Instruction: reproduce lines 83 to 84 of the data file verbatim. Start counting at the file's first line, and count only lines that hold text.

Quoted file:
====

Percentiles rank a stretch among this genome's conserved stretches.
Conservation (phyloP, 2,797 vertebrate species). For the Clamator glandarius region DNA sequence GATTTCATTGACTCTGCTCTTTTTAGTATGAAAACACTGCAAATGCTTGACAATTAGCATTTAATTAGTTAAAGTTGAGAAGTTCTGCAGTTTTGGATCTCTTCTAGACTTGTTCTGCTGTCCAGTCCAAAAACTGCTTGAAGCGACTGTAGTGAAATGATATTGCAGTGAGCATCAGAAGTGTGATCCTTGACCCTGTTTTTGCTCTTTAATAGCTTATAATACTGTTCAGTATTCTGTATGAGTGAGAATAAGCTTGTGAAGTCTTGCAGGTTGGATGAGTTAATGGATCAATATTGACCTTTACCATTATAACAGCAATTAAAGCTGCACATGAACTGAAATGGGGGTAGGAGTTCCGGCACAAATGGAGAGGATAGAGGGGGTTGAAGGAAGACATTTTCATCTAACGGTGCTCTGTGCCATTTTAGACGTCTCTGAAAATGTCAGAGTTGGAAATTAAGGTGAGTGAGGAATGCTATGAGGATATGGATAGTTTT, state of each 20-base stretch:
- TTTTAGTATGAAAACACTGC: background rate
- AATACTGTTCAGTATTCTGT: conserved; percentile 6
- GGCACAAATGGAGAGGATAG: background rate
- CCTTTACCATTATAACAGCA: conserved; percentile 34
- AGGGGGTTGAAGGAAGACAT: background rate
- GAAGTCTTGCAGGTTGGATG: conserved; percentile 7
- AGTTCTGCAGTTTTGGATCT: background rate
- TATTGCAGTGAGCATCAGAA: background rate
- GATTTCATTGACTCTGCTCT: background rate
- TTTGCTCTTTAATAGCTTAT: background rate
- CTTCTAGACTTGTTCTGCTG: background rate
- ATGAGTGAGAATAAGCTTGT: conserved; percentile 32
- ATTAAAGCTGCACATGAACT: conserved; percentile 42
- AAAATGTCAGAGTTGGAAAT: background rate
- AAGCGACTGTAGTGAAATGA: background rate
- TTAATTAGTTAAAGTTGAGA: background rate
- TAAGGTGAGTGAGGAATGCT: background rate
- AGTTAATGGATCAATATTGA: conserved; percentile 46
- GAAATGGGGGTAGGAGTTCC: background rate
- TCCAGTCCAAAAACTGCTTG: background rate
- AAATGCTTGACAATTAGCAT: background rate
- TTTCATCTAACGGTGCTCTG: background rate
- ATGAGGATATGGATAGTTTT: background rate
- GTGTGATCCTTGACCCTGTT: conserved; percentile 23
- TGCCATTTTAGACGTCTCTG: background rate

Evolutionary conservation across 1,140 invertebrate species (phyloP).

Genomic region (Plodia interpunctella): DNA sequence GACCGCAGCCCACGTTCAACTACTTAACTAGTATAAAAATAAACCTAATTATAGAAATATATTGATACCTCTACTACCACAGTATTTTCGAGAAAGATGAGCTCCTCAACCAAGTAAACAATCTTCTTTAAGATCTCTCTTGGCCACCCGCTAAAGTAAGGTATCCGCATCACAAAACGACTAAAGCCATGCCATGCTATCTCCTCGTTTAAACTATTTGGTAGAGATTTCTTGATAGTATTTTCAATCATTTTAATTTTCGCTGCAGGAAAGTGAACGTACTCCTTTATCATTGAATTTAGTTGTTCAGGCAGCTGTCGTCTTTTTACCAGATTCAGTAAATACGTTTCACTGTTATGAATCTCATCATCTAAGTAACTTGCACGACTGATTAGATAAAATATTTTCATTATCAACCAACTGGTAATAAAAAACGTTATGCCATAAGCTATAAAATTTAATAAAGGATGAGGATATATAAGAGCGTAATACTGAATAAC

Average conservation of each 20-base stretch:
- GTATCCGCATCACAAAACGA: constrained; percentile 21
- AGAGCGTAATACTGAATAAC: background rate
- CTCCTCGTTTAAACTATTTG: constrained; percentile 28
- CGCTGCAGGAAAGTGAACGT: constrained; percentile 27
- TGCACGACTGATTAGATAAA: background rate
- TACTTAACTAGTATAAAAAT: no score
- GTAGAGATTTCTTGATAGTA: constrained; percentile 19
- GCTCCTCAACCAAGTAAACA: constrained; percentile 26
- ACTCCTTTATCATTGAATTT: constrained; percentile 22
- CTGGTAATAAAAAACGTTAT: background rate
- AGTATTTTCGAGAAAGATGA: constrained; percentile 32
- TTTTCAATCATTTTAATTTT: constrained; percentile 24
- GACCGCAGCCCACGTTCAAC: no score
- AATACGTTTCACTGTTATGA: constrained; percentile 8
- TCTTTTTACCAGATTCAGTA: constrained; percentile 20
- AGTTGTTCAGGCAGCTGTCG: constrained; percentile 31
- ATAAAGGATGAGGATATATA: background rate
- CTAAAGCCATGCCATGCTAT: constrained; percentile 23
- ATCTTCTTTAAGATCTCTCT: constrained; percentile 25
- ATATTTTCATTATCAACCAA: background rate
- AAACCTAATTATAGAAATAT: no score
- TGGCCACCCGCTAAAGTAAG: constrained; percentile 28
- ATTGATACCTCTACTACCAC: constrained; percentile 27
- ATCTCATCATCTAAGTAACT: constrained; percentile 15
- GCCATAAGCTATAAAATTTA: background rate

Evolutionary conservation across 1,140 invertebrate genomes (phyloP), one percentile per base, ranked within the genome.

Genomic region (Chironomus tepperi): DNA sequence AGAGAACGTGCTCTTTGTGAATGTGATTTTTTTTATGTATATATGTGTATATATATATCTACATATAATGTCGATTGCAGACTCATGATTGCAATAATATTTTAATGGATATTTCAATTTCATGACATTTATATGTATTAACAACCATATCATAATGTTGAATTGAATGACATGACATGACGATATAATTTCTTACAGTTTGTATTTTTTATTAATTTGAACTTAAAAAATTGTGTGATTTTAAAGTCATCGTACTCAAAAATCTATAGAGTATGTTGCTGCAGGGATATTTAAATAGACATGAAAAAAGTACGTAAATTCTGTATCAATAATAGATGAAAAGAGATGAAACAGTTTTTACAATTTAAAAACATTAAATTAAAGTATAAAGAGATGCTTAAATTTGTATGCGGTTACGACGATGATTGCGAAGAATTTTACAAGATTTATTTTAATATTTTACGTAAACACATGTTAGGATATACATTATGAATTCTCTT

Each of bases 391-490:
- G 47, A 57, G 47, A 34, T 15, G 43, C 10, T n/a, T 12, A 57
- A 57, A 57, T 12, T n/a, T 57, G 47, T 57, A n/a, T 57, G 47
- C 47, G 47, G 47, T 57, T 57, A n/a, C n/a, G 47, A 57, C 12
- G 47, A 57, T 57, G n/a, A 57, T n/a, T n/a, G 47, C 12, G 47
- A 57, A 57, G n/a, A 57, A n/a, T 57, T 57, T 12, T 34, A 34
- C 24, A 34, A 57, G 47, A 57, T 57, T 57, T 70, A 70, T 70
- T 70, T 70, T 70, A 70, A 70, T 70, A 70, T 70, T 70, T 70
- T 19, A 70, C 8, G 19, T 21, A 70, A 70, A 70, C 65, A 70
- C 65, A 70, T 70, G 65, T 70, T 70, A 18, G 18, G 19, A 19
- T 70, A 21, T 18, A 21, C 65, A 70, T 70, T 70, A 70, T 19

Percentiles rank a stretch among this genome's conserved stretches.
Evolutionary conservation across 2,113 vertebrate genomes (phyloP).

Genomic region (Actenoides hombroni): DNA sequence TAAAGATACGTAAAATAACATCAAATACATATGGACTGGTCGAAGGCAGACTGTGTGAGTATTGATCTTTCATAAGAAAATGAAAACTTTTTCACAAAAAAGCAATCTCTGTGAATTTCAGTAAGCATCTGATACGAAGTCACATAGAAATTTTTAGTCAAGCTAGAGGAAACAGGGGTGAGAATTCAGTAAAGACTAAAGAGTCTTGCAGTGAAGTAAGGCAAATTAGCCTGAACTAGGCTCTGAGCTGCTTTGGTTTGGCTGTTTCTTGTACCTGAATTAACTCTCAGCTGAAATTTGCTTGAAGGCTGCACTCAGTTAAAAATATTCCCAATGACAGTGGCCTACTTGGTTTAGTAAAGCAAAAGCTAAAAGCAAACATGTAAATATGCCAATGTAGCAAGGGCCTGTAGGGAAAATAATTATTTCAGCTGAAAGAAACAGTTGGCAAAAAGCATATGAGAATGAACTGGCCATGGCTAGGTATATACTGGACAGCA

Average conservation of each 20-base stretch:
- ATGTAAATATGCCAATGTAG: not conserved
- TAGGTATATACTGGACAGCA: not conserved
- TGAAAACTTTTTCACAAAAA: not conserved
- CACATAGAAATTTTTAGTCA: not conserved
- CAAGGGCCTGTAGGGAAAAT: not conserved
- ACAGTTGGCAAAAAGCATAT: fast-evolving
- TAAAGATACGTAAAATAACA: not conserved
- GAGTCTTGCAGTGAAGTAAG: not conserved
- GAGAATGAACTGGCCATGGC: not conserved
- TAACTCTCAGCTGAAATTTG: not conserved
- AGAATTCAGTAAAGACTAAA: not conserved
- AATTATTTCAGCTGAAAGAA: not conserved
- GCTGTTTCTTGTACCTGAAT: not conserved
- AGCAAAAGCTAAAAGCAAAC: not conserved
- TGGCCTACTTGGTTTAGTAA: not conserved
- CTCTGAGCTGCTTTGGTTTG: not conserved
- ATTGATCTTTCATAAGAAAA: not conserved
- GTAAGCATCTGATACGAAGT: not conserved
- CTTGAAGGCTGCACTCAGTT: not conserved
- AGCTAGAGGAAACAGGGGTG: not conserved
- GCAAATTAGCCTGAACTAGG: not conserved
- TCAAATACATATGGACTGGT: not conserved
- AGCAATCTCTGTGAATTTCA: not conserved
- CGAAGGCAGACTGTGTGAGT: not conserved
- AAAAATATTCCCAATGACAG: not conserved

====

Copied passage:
- AGAATTCAGTAAAGACTAAA: not conserved
- AATTATTTCAGCTGAAAGAA: not conserved